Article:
On a recent morning, the 2nd-grade students at Spry Elementary in Pilsen take off one shoe and place it in a pile in the middle of a circle, making a motley stack of white sneakers, browning laces and two identical black boots.
Each student takes a turn picking up a shoe, finding the classmate who is wearing its match and then greeting him or her.
“Buenos días, Jackie,” says a cherub-faced boy to a pony-tailed girl.
“Good morning, Eric,” she answers.
This morning ritual, one of the exercises prescribed in the school’s social and emotional learning curriculum, doesn’t always entail removing shoes. But children always share a greeting, ensuring that each of them feels welcomed at school every day.
Teacher Roxanne Guerra-Durazo says that the ritual also helps kids make the transition from home, and whatever troubles they might be facing there, to school.
Spry is one of the few schools in CPS that uses a formal social and emotional learning curriculum; in this case, one that is called Responsive Classroom. Next year, however, a $2.2 million program will bring this type of curriculum—and an extra mental health worker—to 13 schools that have signed on to pilot a comprehensive approach to social and emotional learning.
Principals and school staff hope the pilot will help students build resiliency, handle conflict and develop other traits of what’s called “emotional intelligence.”
In fact, the nonprofit group that has been hired by CPS to provide leadership training for the pilot, known as CASEL, was founded by noted author and psychologist Daniel Goleman, who coined the phrase in the title of his best-seller, “Emotional Intelligence: Why It Can Matter More Than IQ.” Goleman also founded the Collaborative for Social, Academic and Emotional Learning (CASEL) which is housed at the University of Illinois at Chicago.
At Spry, three primary grade teachers were trained in the summer of 2006 as part of a previous collaboration with CASEL, which also worked with five other schools across Illinois to implement social and emotional learning. To train teachers, CASEL used a portion of $480,000 in state funding (originally from the federal Safe and Drug-Free Schools program).
Principal Nilda Medina explains that at Spry, many families are among the working poor and cope with a lot of stress. Moms often work long hours and struggle to make ends meet. Sometimes there are problems with drug addiction and physical distance, with parents living in another country, incarcerated or just absent.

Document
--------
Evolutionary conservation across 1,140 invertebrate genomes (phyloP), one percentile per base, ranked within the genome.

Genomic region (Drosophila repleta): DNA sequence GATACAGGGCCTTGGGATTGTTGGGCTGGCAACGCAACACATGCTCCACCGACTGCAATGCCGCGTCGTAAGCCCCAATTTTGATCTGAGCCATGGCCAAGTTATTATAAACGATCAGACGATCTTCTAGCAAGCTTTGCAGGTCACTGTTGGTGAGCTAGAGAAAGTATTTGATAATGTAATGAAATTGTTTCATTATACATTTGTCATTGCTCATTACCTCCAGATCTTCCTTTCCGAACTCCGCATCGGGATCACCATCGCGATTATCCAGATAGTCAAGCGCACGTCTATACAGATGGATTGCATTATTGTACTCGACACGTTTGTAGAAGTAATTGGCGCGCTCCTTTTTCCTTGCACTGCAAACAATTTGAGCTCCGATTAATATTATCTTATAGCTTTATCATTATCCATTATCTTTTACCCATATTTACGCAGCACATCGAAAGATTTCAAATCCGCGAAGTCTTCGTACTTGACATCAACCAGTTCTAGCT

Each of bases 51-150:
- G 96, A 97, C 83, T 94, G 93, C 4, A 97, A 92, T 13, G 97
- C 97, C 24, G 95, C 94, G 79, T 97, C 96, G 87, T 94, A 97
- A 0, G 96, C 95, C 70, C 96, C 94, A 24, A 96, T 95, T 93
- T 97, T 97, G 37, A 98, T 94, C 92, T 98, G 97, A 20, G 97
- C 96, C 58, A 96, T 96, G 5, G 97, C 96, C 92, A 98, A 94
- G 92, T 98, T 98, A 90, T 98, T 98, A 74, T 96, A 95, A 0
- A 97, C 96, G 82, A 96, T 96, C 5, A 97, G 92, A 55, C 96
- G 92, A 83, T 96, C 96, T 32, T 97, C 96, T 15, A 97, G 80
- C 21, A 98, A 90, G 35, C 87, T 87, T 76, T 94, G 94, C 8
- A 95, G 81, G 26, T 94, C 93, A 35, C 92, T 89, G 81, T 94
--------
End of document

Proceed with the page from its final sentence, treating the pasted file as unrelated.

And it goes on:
“They come in with many issues,” says Medina, who rose from kindergarten teacher to the top slot at the school last year. “Our families are broken spiritually.”
As a result, children often have no one at home to teach them how to deal with their emotions and respond appropriately to conflicts. And for all the need, Spry is stretched thin to fill the gap. The school has one full-time counselor and a social worker who comes just one and a half days each week—both of whom also have administrative duties.
Medina says that school administrators eventually concluded that addressing students’ emotional needs was a critical first step toward getting them to focus on academics.
All during the school day, there’s evidence of how social and emotional learning is infused with lessons. First-grade teacher Erin Sullivan, for example, uses Guided Discovery (part of the Responsive Classroom curriculum) when she introduces new materials to children.
Today, Sullivan gives children small clumps of gray clay for a class project. But before giving them instructions, Sullivan lets them make objects, like space ships and flowers, and talk to each other about what they’re doing. This approach is meant to let children express their creativity and develop independence, two traits considered important in social and emotional learning.
In addition, the rules for behavior in Responsive Classrooms are expressed differently. Instead of using negative phrases, such as “Don’t hit,” teachers use more cooperative language, such as “Take care of your classroom, take care of your friends and take care of yourself.”